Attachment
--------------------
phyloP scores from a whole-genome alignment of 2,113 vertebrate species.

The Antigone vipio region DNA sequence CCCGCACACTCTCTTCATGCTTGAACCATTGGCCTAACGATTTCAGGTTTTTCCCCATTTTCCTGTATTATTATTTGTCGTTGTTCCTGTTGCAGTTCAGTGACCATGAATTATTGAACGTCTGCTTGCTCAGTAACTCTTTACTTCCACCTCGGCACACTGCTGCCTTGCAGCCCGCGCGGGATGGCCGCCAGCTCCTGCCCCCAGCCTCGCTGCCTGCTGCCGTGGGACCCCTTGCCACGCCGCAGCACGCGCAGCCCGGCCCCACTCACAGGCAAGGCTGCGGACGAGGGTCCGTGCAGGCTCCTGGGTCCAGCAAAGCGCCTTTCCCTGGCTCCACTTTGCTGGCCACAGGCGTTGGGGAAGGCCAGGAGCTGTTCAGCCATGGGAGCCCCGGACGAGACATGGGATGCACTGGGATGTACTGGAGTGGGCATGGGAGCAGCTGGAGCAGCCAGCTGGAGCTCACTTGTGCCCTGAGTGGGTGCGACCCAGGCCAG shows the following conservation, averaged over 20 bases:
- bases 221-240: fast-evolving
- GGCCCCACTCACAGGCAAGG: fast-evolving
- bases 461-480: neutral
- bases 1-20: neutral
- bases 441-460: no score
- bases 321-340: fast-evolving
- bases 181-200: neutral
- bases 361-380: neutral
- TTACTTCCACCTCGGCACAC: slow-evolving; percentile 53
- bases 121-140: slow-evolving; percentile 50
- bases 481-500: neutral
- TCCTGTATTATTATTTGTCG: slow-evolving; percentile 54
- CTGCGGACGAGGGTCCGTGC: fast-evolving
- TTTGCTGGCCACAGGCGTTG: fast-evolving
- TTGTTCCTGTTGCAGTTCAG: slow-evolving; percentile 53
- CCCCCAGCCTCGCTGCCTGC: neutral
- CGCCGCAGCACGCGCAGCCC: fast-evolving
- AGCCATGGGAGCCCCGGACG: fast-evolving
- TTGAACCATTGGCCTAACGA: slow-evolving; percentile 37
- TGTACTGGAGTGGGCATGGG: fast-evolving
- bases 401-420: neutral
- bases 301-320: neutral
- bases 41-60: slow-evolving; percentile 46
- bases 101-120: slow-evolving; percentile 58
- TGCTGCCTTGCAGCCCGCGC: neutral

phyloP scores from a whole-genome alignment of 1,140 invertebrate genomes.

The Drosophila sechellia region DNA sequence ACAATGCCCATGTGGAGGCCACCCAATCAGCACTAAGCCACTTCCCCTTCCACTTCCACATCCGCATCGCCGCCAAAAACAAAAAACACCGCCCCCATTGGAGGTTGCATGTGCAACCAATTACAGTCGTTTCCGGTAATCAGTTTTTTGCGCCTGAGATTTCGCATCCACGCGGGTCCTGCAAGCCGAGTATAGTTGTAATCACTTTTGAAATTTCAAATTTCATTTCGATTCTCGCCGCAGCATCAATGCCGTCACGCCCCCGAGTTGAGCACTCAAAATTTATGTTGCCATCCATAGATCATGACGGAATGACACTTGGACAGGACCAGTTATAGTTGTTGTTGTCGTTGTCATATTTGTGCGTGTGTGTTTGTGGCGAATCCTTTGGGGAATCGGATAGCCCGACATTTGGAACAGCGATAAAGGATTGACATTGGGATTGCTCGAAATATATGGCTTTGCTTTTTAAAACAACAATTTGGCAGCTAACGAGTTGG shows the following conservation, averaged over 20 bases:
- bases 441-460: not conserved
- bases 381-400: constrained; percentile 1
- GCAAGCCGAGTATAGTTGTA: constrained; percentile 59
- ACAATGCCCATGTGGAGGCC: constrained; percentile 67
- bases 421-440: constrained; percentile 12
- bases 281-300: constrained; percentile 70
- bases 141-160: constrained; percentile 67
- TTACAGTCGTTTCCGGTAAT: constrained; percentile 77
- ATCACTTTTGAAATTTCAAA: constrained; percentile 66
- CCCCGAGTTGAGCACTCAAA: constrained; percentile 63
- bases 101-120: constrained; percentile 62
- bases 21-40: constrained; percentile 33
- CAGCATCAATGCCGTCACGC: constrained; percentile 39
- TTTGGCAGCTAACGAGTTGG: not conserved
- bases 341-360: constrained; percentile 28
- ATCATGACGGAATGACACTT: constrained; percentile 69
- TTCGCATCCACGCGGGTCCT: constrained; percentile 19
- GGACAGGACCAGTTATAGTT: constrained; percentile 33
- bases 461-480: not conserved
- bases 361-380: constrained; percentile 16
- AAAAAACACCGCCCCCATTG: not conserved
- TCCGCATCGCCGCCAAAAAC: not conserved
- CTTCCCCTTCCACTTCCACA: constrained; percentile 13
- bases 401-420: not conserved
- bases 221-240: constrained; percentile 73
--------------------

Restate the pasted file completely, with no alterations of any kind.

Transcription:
phyloP scores from a whole-genome alignment of 2,113 vertebrate species.

The Antigone vipio region DNA sequence CCCGCACACTCTCTTCATGCTTGAACCATTGGCCTAACGATTTCAGGTTTTTCCCCATTTTCCTGTATTATTATTTGTCGTTGTTCCTGTTGCAGTTCAGTGACCATGAATTATTGAACGTCTGCTTGCTCAGTAACTCTTTACTTCCACCTCGGCACACTGCTGCCTTGCAGCCCGCGCGGGATGGCCGCCAGCTCCTGCCCCCAGCCTCGCTGCCTGCTGCCGTGGGACCCCTTGCCACGCCGCAGCACGCGCAGCCCGGCCCCACTCACAGGCAAGGCTGCGGACGAGGGTCCGTGCAGGCTCCTGGGTCCAGCAAAGCGCCTTTCCCTGGCTCCACTTTGCTGGCCACAGGCGTTGGGGAAGGCCAGGAGCTGTTCAGCCATGGGAGCCCCGGACGAGACATGGGATGCACTGGGATGTACTGGAGTGGGCATGGGAGCAGCTGGAGCAGCCAGCTGGAGCTCACTTGTGCCCTGAGTGGGTGCGACCCAGGCCAG shows the following conservation, averaged over 20 bases:
- bases 221-240: fast-evolving
- GGCCCCACTCACAGGCAAGG: fast-evolving
- bases 461-480: neutral
- bases 1-20: neutral
- bases 441-460: no score
- bases 321-340: fast-evolving
- bases 181-200: neutral
- bases 361-380: neutral
- TTACTTCCACCTCGGCACAC: slow-evolving; percentile 53
- bases 121-140: slow-evolving; percentile 50
- bases 481-500: neutral
- TCCTGTATTATTATTTGTCG: slow-evolving; percentile 54
- CTGCGGACGAGGGTCCGTGC: fast-evolving
- TTTGCTGGCCACAGGCGTTG: fast-evolving
- TTGTTCCTGTTGCAGTTCAG: slow-evolving; percentile 53
- CCCCCAGCCTCGCTGCCTGC: neutral
- CGCCGCAGCACGCGCAGCCC: fast-evolving
- AGCCATGGGAGCCCCGGACG: fast-evolving
- TTGAACCATTGGCCTAACGA: slow-evolving; percentile 37
- TGTACTGGAGTGGGCATGGG: fast-evolving
- bases 401-420: neutral
- bases 301-320: neutral
- bases 41-60: slow-evolving; percentile 46
- bases 101-120: slow-evolving; percentile 58
- TGCTGCCTTGCAGCCCGCGC: neutral

phyloP scores from a whole-genome alignment of 1,140 invertebrate genomes.

The Drosophila sechellia region DNA sequence ACAATGCCCATGTGGAGGCCACCCAATCAGCACTAAGCCACTTCCCCTTCCACTTCCACATCCGCATCGCCGCCAAAAACAAAAAACACCGCCCCCATTGGAGGTTGCATGTGCAACCAATTACAGTCGTTTCCGGTAATCAGTTTTTTGCGCCTGAGATTTCGCATCCACGCGGGTCCTGCAAGCCGAGTATAGTTGTAATCACTTTTGAAATTTCAAATTTCATTTCGATTCTCGCCGCAGCATCAATGCCGTCACGCCCCCGAGTTGAGCACTCAAAATTTATGTTGCCATCCATAGATCATGACGGAATGACACTTGGACAGGACCAGTTATAGTTGTTGTTGTCGTTGTCATATTTGTGCGTGTGTGTTTGTGGCGAATCCTTTGGGGAATCGGATAGCCCGACATTTGGAACAGCGATAAAGGATTGACATTGGGATTGCTCGAAATATATGGCTTTGCTTTTTAAAACAACAATTTGGCAGCTAACGAGTTGG shows the following conservation, averaged over 20 bases:
- bases 441-460: not conserved
- bases 381-400: constrained; percentile 1
- GCAAGCCGAGTATAGTTGTA: constrained; percentile 59
- ACAATGCCCATGTGGAGGCC: constrained; percentile 67
- bases 421-440: constrained; percentile 12
- bases 281-300: constrained; percentile 70
- bases 141-160: constrained; percentile 67
- TTACAGTCGTTTCCGGTAAT: constrained; percentile 77
- ATCACTTTTGAAATTTCAAA: constrained; percentile 66
- CCCCGAGTTGAGCACTCAAA: constrained; percentile 63
- bases 101-120: constrained; percentile 62
- bases 21-40: constrained; percentile 33
- CAGCATCAATGCCGTCACGC: constrained; percentile 39
- TTTGGCAGCTAACGAGTTGG: not conserved
- bases 341-360: constrained; percentile 28
- ATCATGACGGAATGACACTT: constrained; percentile 69
- TTCGCATCCACGCGGGTCCT: constrained; percentile 19
- GGACAGGACCAGTTATAGTT: constrained; percentile 33
- bases 461-480: not conserved
- bases 361-380: constrained; percentile 16
- AAAAAACACCGCCCCCATTG: not conserved
- TCCGCATCGCCGCCAAAAAC: not conserved
- CTTCCCCTTCCACTTCCACA: constrained; percentile 13
- bases 401-420: not conserved
- bases 221-240: constrained; percentile 73